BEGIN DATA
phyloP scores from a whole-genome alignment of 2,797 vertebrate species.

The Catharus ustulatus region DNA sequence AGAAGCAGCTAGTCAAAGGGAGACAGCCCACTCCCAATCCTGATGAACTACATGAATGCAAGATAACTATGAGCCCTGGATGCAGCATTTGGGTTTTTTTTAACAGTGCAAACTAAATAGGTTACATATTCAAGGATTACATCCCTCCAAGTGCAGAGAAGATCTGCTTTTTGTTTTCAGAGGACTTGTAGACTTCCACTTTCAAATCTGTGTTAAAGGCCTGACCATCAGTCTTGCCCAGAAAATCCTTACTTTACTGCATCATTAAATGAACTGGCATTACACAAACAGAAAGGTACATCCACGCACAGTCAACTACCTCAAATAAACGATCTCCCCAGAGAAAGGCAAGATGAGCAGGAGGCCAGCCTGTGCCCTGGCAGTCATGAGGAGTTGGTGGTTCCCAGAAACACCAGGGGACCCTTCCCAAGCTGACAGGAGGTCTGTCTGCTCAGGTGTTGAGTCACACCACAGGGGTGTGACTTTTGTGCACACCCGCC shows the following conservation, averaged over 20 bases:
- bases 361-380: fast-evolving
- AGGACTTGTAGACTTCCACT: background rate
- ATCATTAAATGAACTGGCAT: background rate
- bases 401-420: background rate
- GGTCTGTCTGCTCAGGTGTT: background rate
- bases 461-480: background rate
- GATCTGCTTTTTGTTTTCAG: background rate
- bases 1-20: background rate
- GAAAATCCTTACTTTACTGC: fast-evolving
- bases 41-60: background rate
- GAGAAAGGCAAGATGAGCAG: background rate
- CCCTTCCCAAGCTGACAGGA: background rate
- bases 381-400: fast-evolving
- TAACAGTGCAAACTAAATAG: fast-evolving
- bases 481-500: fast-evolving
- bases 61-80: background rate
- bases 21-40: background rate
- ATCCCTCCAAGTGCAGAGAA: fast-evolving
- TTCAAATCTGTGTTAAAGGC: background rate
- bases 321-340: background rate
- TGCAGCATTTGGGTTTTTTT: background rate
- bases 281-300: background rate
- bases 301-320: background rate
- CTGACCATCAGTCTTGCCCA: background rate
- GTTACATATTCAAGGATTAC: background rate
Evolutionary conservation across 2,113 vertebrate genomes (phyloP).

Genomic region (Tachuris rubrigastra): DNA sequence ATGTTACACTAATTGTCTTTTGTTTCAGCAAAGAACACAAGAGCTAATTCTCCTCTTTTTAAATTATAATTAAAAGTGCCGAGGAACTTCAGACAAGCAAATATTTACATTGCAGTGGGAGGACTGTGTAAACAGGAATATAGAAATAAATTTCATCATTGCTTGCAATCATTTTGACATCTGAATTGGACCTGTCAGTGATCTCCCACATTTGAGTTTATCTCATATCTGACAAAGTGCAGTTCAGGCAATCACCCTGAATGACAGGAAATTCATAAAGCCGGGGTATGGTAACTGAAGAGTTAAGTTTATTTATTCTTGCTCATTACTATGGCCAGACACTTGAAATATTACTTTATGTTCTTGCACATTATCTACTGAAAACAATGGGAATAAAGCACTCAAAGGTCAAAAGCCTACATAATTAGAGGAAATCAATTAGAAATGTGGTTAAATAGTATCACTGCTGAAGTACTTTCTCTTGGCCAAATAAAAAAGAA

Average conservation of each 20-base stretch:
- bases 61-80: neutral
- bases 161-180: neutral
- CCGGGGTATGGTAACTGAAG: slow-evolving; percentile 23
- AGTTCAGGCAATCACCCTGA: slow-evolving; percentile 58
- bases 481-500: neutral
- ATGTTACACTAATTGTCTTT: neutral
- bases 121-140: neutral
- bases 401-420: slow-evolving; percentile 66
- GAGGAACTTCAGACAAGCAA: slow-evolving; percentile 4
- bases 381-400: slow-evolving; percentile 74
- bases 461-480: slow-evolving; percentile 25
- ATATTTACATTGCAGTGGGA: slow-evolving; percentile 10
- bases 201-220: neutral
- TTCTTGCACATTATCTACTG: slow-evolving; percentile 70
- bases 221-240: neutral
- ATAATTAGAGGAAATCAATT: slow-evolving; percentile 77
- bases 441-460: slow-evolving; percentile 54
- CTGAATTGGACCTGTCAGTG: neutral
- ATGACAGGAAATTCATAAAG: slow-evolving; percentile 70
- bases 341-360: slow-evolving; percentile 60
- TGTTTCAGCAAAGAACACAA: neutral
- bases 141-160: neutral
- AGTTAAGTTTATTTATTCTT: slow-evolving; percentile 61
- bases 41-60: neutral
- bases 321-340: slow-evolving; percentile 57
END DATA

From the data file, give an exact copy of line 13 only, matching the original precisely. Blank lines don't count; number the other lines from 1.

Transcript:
- GAGAAAGGCAAGATGAGCAG: background rate